“Onshore applicants are likely to have a job, and border closures do not affect these applicants. The government has taken this step to address the high level of unemployment in the country. Calling skilled migrants who are either sought by employers or highly talented makes more sense than inviting migrants who might need to look for a job in an already competitive market,” he says.

“Onshore applicants will have a huge advantage though. It is a great development for them,” he adds.

Family Stream

The massive restructuring of the migration program will see more places allocated to Family stream this year.

77,300 places have been allocated to the Family stream with a majority of permanent residency places allocated to partner visas.

Partner visas have been allocated 72,300 places, an increase from 37,118 last year.

‘This will give more certainty to those wanting to settle in Australia with their partners and plan for their futures. It will address nearly all the present applicants awaiting finalisation of their visa,” Acting Minister for Immigration, Citizenship, Migrant Services and Multicultural Affairs said.

It is expected that 75 per cent of Partner visas will go to those already in Australia, Minister Tudge said.

Child and Special Eligibility visas will make up the remaining 3,100 places.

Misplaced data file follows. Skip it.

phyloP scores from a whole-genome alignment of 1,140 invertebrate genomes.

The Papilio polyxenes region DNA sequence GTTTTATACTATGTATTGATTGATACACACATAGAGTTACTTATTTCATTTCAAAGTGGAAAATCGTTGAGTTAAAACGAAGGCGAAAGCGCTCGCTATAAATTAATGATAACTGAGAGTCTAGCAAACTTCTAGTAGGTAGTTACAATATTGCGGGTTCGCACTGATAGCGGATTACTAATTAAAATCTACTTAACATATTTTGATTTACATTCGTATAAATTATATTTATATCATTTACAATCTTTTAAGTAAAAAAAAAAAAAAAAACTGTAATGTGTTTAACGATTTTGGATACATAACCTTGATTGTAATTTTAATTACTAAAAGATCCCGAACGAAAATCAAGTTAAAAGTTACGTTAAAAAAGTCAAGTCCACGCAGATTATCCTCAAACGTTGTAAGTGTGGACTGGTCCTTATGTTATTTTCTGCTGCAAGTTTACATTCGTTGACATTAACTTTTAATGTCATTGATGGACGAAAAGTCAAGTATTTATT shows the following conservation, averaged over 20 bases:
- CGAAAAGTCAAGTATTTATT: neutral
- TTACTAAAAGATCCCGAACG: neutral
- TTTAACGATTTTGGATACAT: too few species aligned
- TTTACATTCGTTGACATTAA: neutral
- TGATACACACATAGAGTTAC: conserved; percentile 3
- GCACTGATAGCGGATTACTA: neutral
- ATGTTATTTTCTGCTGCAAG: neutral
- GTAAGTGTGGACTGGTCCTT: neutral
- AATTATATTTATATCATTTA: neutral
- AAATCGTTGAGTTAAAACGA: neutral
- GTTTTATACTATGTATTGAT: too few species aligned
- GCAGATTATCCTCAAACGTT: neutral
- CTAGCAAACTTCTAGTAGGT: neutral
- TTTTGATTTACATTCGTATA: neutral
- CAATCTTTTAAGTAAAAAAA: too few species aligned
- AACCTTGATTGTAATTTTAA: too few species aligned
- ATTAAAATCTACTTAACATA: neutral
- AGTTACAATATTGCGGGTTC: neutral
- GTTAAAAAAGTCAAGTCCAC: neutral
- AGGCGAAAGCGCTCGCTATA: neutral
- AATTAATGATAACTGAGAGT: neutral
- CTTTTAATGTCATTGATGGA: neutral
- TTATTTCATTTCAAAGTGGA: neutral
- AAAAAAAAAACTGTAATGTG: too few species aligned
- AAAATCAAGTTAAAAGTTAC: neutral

Family Stream





Other Family


Family Total


Mr Mohan says while an increase in the number of places for partner visas is welcome news, the introduction of English language test is a concern. 

From late 2021, new partner visa applicants and permanent resident sponsors will be required to have functional-level English (an average band score of at least 4.5 in IELTS or an overall band score of at least 30 for each of the 4 test components in PTE) or to demonstrate that they have made reasonable efforts to learn English. 

Applicants will be able to demonstrate this through, for example, the completion of 500 hours of free English language classes through the AMEP.

“Most partner visas are a provisional visa of two years before they can apply for a permanent visa. The requirement will have to be met at the time of the granting of the permanent visa,” Mr Mohan explains. 

“But an English test adds another layer of challenge to acquiring a partner visa, which already has a very long processing time. Applicants will now have to sit a test to prove their English,” he says.

Listen to what Scott Morrison said about partner visa:

Partner visa applicants will now need basic English language competency, says Scott Morrison
00:00 00:00

But Mr Mohan strongly feels the new sponsorship criteria which include mandatory background checks will be welcomed by the Indian community.

“We have seen many cases of family violence within the community where sometimes partners coming from abroad have no idea about their partners’ history in the country.

“Many have a hard time after coming here. These changes aim to address that issue and I believe it will be welcomed by the community,” he says.

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Disclaimer: We’d like to point out that the information contained in this segment is general and is not specific advice. If you would like accurate information relevant to your situation, you should consult a registered migration agent/agency.